It's a great 2D isometric RPG, close to Fallout 2 but with more stuff added: more skills, more perks (called "feats"), tons of crafting, psionic abilities (they let you play like a mage in a fantasy RPG and allow interesting kiting tactics). It's also pretty close to Wasteland 2 though you only control 1 character. If you liked Fallout 2, Wasteland 2, Divinity Original Sin, XCom games or Jagged Alliance 2 then you will likely enjoy this game, too. Actually, this game is better than Fallout 2. Gee, did I say that? Yes, I did. The good: - a huge world to explore with a great atmosphere - some excellent dialog with witty social satire later in the game - all of the loot can be used in crafting - psionic abilities offer an additional way to play thru the game (e.g. with Force Field you can create cover against ranged attackers for a turn or two, or you can even block enemies with it and escape the level) - the color of the cursor shows if opening a door or a container will anger NPCs around it (if they see you opening/hacking/lockpicking it) - already checked containers have "empty" word added to their tooltip The so-so: - NPCs only barter for a limited set of items (like, "i'll only buy from you 3 leathers, 3 medical components, 3 weapons and nothing else"). If you are a completionist (compulsively greedy looter) like myself, you'll carry all the junk around and re-check the same NPCs over and over because the list of things they want to buy randomly updates. Soon you will be swimming in money, but there isn't much to buy. Btw that guy in Core City... ROFL - the 2D art may seem a bit amateurish at start. I'd even say they may need to redraw most of the character portraits with more detail to match the rest of the graphics in the game, like environment in Junkyard and Core City. Some portraits are re-used across characters (docs in Rail Crossing and Core City, and a nurse in SGS) - important characters should have had a unique portrait and everyone else maybe no portrait at all The bad (more like suggestions for the next update): - no map of zones (see below) - a bug in Force Field spell: I understand that the field should expire (disappear) after the AI has done its turn and before you do your turn - but sometimes it expires in the middle of enemy turn - in cramped locations it may be not easy to spot enemies behind walls -> have to press Tab for the tooltips too often. It might be a good option to toggle display of tooltips with Tab, not just showing them while Tab is pressed - the cave walls all look like thin 1-cell thick wall, even if it's an outer wall. This might not look like a big problem, but in fact it really gives the caves this "auto-generated" low-budget feel, especially because there are so many cave zones in the game. Maybe the wall tiles which aren't between corridors but are between a corridor and solid rock shouldn't show any thickness and instead just show black for solid rock. Also, the walls which aren't visible to the player (looking north or west) should be shown as black space. Currently caves look more like tubes hanging in black empty space - the GUI doesn't scale for bigger monitors. The GUI elements are all pixel-crisp but look very small on 1920x1080. Also the fonts are somewhat hard to read - simple Arial or Verdana would work better About the map: Fans have already made such a map of zones on the game's wiki, but 1) it's awkward to alt+tab to those maps while playing the game, 2) some maps are not accurate which adds to the confusion, 3) seeing all those zones you haven't yet seen in the game breaks the exploration feeling during the first playthru Such a map could be shown only when you use a special "Navigator" item which also could be crafted and consumed batteries (per look at the map). Ideally the navigator should be able to calculate and show a path from the zone where you currently are to any other explored zone where you want to go, if a connection thru explored zones exists (should show rocks to be cleared, too). Less patient players can be turned off as soon as they get lost in the endless caves and sub-metro zones. It would be more logical if the zones would fit into a grid, like in JA2 - this would also make the map much easier to draw and present - as the current fans' map in the wiki stretches and bends lines to fit it all in.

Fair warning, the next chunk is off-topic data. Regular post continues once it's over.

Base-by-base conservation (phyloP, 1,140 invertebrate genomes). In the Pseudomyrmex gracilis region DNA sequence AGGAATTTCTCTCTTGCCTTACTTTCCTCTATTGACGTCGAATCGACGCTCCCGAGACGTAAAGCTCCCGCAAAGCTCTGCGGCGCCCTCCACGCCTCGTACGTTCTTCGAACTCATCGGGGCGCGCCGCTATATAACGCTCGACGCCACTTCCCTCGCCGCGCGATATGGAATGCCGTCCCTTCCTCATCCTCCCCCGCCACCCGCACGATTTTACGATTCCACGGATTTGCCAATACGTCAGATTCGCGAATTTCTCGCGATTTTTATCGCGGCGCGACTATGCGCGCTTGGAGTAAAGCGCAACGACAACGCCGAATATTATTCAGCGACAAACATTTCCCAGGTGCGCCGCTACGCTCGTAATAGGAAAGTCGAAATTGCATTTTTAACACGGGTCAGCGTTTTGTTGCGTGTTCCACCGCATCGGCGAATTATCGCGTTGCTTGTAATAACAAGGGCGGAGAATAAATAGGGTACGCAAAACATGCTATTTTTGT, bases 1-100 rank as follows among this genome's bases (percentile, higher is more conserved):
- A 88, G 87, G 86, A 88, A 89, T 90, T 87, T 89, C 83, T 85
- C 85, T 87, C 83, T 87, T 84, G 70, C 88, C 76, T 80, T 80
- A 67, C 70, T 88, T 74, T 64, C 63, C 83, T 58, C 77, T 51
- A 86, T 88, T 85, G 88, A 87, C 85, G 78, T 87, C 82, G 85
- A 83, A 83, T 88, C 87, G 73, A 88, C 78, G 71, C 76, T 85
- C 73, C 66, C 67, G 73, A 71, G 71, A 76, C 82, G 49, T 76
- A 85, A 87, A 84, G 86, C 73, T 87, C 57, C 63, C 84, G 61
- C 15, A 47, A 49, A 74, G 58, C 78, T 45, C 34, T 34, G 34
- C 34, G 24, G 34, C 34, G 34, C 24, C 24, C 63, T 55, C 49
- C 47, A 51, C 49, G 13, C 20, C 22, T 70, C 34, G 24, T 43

Petrosian, Dec 19, 2015